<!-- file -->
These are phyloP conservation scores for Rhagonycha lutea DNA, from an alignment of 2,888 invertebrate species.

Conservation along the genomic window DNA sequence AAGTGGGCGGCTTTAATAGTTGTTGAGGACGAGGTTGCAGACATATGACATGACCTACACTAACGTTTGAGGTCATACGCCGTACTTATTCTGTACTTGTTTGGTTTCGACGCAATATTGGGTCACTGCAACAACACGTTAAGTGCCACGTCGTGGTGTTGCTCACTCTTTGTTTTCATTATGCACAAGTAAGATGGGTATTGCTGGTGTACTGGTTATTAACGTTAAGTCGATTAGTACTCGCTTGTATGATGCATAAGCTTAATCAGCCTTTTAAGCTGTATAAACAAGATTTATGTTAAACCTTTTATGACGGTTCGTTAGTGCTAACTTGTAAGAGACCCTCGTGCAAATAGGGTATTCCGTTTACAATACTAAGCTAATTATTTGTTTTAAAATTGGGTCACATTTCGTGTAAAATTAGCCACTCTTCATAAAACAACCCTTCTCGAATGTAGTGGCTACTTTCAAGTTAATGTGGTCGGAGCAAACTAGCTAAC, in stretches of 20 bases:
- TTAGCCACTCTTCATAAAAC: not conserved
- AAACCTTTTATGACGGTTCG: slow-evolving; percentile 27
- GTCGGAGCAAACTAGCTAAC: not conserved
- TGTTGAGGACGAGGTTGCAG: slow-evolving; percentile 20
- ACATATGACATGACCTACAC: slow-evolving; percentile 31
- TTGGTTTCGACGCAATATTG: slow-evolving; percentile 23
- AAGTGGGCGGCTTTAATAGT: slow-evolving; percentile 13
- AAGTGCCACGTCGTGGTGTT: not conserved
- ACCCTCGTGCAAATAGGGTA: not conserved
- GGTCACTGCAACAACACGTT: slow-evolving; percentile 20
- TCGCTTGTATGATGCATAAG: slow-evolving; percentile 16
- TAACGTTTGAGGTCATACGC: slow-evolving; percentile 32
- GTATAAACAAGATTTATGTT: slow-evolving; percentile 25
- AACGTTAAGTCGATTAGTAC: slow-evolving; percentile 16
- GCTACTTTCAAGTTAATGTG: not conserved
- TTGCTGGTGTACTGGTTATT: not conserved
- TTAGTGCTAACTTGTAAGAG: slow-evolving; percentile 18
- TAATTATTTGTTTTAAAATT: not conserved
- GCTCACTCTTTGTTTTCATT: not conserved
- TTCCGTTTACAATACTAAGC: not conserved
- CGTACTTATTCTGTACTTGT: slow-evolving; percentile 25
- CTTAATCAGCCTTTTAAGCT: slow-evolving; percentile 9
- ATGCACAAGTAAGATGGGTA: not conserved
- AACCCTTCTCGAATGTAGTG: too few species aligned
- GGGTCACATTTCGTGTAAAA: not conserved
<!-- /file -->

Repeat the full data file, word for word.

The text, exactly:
These are phyloP conservation scores for Rhagonycha lutea DNA, from an alignment of 2,888 invertebrate species.

Conservation along the genomic window DNA sequence AAGTGGGCGGCTTTAATAGTTGTTGAGGACGAGGTTGCAGACATATGACATGACCTACACTAACGTTTGAGGTCATACGCCGTACTTATTCTGTACTTGTTTGGTTTCGACGCAATATTGGGTCACTGCAACAACACGTTAAGTGCCACGTCGTGGTGTTGCTCACTCTTTGTTTTCATTATGCACAAGTAAGATGGGTATTGCTGGTGTACTGGTTATTAACGTTAAGTCGATTAGTACTCGCTTGTATGATGCATAAGCTTAATCAGCCTTTTAAGCTGTATAAACAAGATTTATGTTAAACCTTTTATGACGGTTCGTTAGTGCTAACTTGTAAGAGACCCTCGTGCAAATAGGGTATTCCGTTTACAATACTAAGCTAATTATTTGTTTTAAAATTGGGTCACATTTCGTGTAAAATTAGCCACTCTTCATAAAACAACCCTTCTCGAATGTAGTGGCTACTTTCAAGTTAATGTGGTCGGAGCAAACTAGCTAAC, in stretches of 20 bases:
- TTAGCCACTCTTCATAAAAC: not conserved
- AAACCTTTTATGACGGTTCG: slow-evolving; percentile 27
- GTCGGAGCAAACTAGCTAAC: not conserved
- TGTTGAGGACGAGGTTGCAG: slow-evolving; percentile 20
- ACATATGACATGACCTACAC: slow-evolving; percentile 31
- TTGGTTTCGACGCAATATTG: slow-evolving; percentile 23
- AAGTGGGCGGCTTTAATAGT: slow-evolving; percentile 13
- AAGTGCCACGTCGTGGTGTT: not conserved
- ACCCTCGTGCAAATAGGGTA: not conserved
- GGTCACTGCAACAACACGTT: slow-evolving; percentile 20
- TCGCTTGTATGATGCATAAG: slow-evolving; percentile 16
- TAACGTTTGAGGTCATACGC: slow-evolving; percentile 32
- GTATAAACAAGATTTATGTT: slow-evolving; percentile 25
- AACGTTAAGTCGATTAGTAC: slow-evolving; percentile 16
- GCTACTTTCAAGTTAATGTG: not conserved
- TTGCTGGTGTACTGGTTATT: not conserved
- TTAGTGCTAACTTGTAAGAG: slow-evolving; percentile 18
- TAATTATTTGTTTTAAAATT: not conserved
- GCTCACTCTTTGTTTTCATT: not conserved
- TTCCGTTTACAATACTAAGC: not conserved
- CGTACTTATTCTGTACTTGT: slow-evolving; percentile 25
- CTTAATCAGCCTTTTAAGCT: slow-evolving; percentile 9
- ATGCACAAGTAAGATGGGTA: not conserved
- AACCCTTCTCGAATGTAGTG: too few species aligned
- GGGTCACATTTCGTGTAAAA: not conserved